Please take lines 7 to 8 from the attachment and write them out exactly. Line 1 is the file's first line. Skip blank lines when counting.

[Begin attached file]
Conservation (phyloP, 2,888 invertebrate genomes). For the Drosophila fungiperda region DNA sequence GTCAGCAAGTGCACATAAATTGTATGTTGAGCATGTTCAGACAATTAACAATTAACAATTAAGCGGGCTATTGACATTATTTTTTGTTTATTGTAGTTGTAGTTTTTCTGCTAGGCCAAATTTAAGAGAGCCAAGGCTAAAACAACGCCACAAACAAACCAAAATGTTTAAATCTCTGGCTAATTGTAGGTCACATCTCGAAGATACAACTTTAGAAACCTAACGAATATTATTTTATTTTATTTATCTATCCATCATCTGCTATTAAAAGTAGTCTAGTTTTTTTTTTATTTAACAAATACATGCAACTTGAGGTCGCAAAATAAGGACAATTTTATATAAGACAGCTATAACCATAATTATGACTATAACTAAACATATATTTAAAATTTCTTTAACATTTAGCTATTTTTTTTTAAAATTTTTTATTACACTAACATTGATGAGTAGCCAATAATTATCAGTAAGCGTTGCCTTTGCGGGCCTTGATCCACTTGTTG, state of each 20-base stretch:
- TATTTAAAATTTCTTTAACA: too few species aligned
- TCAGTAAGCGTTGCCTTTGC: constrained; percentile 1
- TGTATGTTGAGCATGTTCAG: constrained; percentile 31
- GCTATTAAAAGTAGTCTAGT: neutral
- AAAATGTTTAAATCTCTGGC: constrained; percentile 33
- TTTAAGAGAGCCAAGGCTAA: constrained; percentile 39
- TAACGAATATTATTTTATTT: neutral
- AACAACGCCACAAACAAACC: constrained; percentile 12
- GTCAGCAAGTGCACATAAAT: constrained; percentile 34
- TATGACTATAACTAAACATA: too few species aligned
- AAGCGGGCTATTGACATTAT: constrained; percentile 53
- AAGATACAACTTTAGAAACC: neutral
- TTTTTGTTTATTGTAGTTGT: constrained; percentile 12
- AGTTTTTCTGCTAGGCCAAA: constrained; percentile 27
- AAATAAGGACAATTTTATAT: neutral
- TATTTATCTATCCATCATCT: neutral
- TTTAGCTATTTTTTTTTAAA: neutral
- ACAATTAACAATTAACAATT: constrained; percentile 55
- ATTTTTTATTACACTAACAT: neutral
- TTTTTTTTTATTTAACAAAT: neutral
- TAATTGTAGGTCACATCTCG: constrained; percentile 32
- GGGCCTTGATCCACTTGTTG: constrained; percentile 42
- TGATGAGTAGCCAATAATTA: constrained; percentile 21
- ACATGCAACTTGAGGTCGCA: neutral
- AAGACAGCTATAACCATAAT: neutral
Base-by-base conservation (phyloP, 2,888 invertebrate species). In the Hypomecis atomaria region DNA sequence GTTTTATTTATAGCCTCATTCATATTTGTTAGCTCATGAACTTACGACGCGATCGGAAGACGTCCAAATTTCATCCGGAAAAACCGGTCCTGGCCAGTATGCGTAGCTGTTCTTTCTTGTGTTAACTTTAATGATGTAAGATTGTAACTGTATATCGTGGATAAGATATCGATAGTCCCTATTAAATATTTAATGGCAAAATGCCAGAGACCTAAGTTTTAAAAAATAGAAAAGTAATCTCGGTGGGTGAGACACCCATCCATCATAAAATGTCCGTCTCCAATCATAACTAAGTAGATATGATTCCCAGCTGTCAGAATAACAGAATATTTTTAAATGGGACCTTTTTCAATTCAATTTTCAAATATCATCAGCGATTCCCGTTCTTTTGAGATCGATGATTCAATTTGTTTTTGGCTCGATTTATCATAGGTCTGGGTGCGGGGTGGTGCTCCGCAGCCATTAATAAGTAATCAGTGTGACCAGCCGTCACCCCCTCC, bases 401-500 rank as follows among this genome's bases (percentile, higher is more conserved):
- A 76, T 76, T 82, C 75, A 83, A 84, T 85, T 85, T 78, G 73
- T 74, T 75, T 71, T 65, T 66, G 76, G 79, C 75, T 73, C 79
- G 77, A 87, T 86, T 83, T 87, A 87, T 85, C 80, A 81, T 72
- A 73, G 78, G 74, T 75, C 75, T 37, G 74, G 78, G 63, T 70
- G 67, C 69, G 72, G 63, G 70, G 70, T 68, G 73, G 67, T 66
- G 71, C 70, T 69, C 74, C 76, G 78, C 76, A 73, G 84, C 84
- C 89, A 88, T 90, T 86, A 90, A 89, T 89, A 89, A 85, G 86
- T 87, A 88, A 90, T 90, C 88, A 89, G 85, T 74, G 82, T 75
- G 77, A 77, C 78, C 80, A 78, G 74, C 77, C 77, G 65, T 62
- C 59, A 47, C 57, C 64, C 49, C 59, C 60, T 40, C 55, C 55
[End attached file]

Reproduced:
- TTTAAGAGAGCCAAGGCTAA: constrained; percentile 39
- TAACGAATATTATTTTATTT: neutral